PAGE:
Douglass North, Nobel Prize-winning economist and Bartlett Burnap Senior Fellow at Stanford’s Hoover Institution, died on Nov. 23, 2015, at the age of 95 in his home at Benzonia, Michigan.
North was a recipient of the Nobel Prize for economics in 1993 along with Robert Fogel for their independent work, which contributed to the development of a school of thought called “new institutional economics.”
According to the New York Times, North’s work found that conventional economic theory and markets often failed to explain long-run economic growth. Instead, his research highlighted the role of other factors, namely political and social institutions in affecting long-term economic development. His emphasis on this subject drew new rigor to the quantitative analysis of how institutions, laws, property rights, religious beliefs and human cognition affect economics.
Born in Cambridge, Massachusetts in 1920, North later crossed the country and attended the University of California at Berkeley, where he earned a B.A. in 1942 and Ph.D. in 1952. In the interim time between earning these two degrees, he also served as a U.S. Merchant Marine and an instructor in celo-navigation.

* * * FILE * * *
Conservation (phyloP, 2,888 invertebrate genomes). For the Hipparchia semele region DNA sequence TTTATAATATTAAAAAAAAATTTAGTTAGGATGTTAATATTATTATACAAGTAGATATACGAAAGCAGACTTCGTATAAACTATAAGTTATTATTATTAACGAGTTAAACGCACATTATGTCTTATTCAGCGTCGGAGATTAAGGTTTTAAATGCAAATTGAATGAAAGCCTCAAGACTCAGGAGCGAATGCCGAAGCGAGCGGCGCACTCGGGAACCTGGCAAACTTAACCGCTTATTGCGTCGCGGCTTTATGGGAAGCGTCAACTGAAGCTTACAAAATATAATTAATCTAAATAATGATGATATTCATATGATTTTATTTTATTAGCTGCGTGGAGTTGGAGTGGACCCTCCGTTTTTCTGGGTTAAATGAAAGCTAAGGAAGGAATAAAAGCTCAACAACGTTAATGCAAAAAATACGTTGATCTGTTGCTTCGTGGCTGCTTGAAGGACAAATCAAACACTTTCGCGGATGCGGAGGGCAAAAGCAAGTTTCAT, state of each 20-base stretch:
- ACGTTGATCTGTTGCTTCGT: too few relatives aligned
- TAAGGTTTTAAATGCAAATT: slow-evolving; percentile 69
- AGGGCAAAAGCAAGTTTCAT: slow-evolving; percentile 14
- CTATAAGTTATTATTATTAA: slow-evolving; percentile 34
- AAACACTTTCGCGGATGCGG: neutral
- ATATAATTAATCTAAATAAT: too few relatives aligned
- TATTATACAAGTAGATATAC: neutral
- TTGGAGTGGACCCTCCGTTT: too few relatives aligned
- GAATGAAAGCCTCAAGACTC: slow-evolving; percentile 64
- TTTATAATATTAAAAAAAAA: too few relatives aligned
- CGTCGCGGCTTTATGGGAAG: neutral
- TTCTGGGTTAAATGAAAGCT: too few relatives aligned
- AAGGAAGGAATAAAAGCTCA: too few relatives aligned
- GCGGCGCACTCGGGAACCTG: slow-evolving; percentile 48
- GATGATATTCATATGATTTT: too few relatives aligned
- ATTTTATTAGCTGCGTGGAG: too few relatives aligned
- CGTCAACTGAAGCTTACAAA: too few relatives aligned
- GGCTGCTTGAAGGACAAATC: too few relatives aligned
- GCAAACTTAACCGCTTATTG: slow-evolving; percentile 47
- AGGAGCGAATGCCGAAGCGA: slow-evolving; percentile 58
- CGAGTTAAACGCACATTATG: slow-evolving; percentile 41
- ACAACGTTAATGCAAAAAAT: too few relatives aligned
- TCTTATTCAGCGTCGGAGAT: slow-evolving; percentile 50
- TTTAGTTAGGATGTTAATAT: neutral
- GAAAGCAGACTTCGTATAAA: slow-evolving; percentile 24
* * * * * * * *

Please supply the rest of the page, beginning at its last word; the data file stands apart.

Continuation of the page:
In addition to spending 32 years teaching and conducting research at the University of Washington at Seattle, North also held positions at the British Academy, Washington University in St. Louis, Rice University, Cambridge University and Stanford University. According to the Hoover Institution website, over the course of his career, he wrote eight books and authored several dozen academic articles, served as an advisor to governments around the world, and also received many notable awards and honors, including the John R. Commons Award from the International Honors Society for Economics.
From 1987 until 1988, North was a visiting fellow of the Center for Advanced Studies in the Behavioral Sciences at Stanford University. Beginning in the 1990s he started spending his winters at the Hoover Institution and was named the Bartlett Burnap Senior Fellow.
“Doug was known for his intense curiosity and his relentless — and even mischievous — pursuit of new ideas,” said professor of political science Barry R. Weingast, an associate of North, in a tribute to his deceased colleague.
“Doug was never satisfied with his ideas, always pushing to expand his understanding and knowledge,” he added.
Contact Erica Evans at elevans ‘at’ stanford.edu.